The New York Bar Foundation has established a new restricted fund in honor of former New York State Bar Association President Mark H. Alcott. An initiative spearheaded by the law firm Paul, Weiss, Rifkind, Wharton & Garrison LLP of New York (Paul, Weiss) and Mark's wife, Cantor Susan B. Alcott, The Mark H. Alcott Fund will support pro bono legal services for the poor.
Gifts totaling $10,000 already have been contributed to The Foundation from Paul, Weiss and Mr. Alcott's family to establish the fund. The firm's gift serves as a tribute to Alcott for his years of dedicated and ongoing commitment to the legal profession.
Distributions from the fund will be used to provide financial support through the foundation's grant-making program for projects that provide pro bono legal services for the underprivileged. Grants will be awarded to legal services agencies or other nonprofit organizations throughout New York as determined by the foundation's board of directors. The board will make every effort to distribute grant awards to both upstate and downstate service organizations in an equitable manner.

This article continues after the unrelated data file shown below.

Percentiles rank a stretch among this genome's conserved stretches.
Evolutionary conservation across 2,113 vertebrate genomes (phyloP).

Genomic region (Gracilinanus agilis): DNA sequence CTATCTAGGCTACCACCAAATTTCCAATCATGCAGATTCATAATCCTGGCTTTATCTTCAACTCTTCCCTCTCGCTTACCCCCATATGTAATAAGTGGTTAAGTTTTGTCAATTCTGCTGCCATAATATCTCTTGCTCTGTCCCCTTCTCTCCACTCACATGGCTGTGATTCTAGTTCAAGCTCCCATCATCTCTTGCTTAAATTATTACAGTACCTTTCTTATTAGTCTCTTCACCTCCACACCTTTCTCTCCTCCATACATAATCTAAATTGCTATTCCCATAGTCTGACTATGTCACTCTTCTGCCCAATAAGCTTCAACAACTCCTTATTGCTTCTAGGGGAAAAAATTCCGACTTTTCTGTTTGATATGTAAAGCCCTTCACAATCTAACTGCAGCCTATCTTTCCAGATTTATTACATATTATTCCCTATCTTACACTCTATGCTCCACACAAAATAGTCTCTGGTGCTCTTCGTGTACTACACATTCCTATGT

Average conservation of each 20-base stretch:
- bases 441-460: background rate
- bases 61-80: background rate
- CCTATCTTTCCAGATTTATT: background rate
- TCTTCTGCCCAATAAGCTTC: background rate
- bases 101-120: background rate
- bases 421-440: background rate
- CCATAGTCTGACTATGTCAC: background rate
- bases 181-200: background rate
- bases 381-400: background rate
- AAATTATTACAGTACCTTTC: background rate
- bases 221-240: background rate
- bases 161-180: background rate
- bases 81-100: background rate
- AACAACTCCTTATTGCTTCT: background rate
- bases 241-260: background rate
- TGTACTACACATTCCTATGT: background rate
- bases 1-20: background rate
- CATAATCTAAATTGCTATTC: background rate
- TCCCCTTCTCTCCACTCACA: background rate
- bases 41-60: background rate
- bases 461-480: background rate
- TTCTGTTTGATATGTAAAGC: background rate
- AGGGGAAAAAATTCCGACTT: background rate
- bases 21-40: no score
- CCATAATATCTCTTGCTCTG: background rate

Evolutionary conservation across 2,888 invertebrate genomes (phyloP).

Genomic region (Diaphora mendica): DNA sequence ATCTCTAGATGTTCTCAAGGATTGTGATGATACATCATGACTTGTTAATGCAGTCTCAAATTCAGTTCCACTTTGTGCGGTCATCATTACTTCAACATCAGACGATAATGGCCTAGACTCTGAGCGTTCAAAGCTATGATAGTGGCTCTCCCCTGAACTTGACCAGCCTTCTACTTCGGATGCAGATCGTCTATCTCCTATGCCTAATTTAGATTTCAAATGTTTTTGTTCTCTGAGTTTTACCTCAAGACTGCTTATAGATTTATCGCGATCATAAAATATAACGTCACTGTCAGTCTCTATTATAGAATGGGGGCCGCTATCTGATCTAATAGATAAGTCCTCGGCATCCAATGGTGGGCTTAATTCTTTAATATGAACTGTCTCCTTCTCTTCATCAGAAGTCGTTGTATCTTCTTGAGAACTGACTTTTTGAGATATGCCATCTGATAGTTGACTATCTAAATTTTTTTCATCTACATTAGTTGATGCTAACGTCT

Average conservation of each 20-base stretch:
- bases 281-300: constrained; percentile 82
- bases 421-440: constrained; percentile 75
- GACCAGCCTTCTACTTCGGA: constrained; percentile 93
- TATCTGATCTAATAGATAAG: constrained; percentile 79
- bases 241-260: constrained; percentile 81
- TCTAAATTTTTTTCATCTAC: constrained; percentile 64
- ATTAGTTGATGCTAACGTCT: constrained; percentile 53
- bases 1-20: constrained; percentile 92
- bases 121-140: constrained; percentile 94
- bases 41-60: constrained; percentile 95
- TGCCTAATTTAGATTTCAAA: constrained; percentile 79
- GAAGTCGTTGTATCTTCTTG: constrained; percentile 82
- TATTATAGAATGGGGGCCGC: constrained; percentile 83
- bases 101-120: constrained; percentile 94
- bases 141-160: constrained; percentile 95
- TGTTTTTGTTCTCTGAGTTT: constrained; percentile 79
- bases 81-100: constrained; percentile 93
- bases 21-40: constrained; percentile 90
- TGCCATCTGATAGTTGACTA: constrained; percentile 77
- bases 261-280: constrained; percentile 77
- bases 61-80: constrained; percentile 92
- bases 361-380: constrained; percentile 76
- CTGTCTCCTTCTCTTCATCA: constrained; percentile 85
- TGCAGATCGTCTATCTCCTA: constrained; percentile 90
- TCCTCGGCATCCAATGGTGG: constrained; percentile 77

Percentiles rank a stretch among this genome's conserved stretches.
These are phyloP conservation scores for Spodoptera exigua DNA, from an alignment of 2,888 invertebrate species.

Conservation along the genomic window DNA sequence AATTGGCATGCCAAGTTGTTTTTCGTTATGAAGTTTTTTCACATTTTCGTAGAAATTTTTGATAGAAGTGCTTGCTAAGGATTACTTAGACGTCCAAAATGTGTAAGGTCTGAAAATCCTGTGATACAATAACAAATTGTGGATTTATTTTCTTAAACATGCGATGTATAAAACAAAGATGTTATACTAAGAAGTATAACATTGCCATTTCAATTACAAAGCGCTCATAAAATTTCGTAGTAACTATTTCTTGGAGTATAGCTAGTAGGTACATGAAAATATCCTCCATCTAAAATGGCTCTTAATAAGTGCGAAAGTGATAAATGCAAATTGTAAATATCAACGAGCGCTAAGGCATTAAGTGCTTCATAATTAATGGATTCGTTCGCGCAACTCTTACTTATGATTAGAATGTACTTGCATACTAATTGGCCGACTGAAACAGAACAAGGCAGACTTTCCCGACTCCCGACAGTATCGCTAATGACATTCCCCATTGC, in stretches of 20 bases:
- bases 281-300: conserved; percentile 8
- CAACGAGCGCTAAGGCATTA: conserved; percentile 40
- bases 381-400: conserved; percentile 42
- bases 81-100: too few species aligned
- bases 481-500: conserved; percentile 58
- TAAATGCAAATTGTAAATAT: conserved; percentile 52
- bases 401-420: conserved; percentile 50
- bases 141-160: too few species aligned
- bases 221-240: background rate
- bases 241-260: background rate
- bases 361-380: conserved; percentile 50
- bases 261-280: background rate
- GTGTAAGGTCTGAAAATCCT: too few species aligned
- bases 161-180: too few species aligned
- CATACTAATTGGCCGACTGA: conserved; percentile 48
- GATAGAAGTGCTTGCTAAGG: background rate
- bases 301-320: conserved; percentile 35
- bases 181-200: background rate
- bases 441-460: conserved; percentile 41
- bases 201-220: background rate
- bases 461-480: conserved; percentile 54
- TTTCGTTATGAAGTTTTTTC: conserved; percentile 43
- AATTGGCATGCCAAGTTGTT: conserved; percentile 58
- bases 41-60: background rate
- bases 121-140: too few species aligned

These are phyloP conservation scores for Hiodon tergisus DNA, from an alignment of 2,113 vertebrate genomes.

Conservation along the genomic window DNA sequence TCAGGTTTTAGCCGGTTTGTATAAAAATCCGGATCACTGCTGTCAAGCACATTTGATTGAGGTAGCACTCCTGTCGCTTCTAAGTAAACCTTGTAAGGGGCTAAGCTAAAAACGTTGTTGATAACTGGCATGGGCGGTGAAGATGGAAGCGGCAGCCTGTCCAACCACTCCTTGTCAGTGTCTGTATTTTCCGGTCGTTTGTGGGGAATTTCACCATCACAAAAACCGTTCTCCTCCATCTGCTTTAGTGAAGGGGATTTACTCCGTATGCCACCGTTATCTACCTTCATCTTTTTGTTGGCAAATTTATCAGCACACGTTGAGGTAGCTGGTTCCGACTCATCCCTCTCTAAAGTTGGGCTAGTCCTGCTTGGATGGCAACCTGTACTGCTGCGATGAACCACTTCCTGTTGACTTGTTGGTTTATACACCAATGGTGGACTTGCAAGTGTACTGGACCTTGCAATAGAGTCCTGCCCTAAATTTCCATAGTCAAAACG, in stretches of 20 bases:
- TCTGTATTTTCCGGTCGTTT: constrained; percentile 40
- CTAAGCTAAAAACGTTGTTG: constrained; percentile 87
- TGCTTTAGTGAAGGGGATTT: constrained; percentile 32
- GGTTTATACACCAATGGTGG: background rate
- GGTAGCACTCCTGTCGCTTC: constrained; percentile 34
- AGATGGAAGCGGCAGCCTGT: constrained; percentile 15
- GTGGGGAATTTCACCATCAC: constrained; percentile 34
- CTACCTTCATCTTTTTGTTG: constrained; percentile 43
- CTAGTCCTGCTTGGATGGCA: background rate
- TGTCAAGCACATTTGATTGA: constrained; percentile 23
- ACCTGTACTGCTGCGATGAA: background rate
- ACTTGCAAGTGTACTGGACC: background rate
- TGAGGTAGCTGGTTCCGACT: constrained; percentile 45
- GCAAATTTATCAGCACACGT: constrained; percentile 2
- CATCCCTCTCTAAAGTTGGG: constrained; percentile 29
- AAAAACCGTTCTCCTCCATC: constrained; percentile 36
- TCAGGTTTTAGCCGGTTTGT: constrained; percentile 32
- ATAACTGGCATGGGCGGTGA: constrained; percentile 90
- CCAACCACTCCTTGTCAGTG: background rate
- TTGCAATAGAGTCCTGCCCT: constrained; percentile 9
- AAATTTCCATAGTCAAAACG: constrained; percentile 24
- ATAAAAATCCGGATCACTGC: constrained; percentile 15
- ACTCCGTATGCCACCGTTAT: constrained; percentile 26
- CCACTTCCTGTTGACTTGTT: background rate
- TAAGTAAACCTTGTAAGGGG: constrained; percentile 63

Mark Alcott has spent his professional career as a trial lawyer at Paul, Weiss focusing on commercial litigation. In addition to his substantial client responsibilities, he served for several years as partner in charge of the Paul, Weiss Public Matters Committee, which oversees the firm's extensive pro bono and public service efforts.
While serving as president of the State Bar, Mr. Alcott led the fight for independence and diversity of the bench and the bar and against discrimination in the legal profession. His many initiatives included proposals to reform judicial selection procedures, develop a new civil rights agenda, and enhance opportunities for lawyers in transition between positions, including those who temporarily leave the profession to care for children or other family members and those who leave involuntarily because of adverse economic conditions. He initiated and led the effort to end mandatory retirement policies in the profession, a proposal that won endorsement by the American Bar Association and that led to many significant and favorable changes in this practice. He created the Empire State Counsel program that promotes free legal services for the poor and he advocated an extensive reform agenda.